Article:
If pigs could fly and fish could walk

Tom Bartolomeo
Most Holy Trinity Sunday C 2013
Proverbs 8, 22-31; Psalm 8;
Romans 5, 1-5; John 16, 12-15
Reproduced with Permission

If pigs could fly and fish could walk. Our lives are more surreal than we realize. Why do we dream unless there is another reality? Do we sleep so we can dream? We know that without sleep - we would die in 72 hours. In our unconscious dream-state we sort out all kinds of things, real and imagined. We could not, however, imagine, awake or dreaming, the Holy Trinity, Father, Son and Holy Spirit. It is beyond our ordinary comprehension, yet we believe. Our faith is truly supernatural. It took God born a man to reveal this to us, Father, Son and Holy Spirit. This is a mystery greater than anything we could choose to believe, three persons in one God. "There are more things in heaven and earth, Horatio," said Shakespeare,"than are dreamt of in your philosophy." ( Hamlet , 1.5.166-7). Perhaps, there is no one who testified more dramatically this experience in God than Paul the Apostle who said:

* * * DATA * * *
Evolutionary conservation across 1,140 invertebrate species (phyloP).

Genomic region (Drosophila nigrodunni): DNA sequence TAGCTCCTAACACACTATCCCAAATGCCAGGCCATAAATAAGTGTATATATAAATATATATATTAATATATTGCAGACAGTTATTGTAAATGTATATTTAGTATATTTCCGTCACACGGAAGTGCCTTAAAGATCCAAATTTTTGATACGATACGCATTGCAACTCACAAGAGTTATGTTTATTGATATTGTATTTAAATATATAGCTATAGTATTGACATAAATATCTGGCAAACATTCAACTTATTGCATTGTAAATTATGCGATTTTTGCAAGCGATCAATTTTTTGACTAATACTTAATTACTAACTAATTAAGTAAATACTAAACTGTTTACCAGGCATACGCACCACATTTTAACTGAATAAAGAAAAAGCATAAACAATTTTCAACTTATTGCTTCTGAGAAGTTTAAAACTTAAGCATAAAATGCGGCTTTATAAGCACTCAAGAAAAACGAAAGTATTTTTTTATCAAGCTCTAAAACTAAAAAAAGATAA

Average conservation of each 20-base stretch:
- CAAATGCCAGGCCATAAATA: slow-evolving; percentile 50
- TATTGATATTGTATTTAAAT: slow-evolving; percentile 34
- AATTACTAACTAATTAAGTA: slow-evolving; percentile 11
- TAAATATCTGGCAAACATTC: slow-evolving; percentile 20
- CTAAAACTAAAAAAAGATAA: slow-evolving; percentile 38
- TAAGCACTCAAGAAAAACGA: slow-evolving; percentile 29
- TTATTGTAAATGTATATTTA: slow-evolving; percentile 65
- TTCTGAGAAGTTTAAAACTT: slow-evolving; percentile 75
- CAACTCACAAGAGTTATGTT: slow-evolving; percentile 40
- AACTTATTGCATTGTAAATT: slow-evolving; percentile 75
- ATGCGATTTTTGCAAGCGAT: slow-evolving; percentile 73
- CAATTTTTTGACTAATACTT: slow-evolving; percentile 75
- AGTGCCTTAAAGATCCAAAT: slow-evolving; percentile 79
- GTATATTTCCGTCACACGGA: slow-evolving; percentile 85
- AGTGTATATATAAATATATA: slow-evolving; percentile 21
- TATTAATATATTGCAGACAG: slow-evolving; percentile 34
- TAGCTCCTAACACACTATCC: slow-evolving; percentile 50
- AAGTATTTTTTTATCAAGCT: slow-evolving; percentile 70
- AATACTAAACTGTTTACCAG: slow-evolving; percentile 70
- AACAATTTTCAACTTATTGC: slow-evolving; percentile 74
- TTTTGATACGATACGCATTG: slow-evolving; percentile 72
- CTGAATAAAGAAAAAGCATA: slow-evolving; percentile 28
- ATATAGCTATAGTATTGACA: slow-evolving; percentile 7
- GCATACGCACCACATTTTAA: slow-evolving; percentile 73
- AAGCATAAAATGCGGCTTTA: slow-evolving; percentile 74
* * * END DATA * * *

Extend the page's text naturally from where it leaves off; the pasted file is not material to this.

I know a person in Christ who fourteen years ago was caught up to the third heaven - whether in the body or out of the body I do not know; God knows. And I know that such a person - whether in the body or out of the body I do not know; God knows - was caught up into Paradise and heard things that are not to be told, that no mortal is permitted to repeat. (2 Corinthians 12:2-4)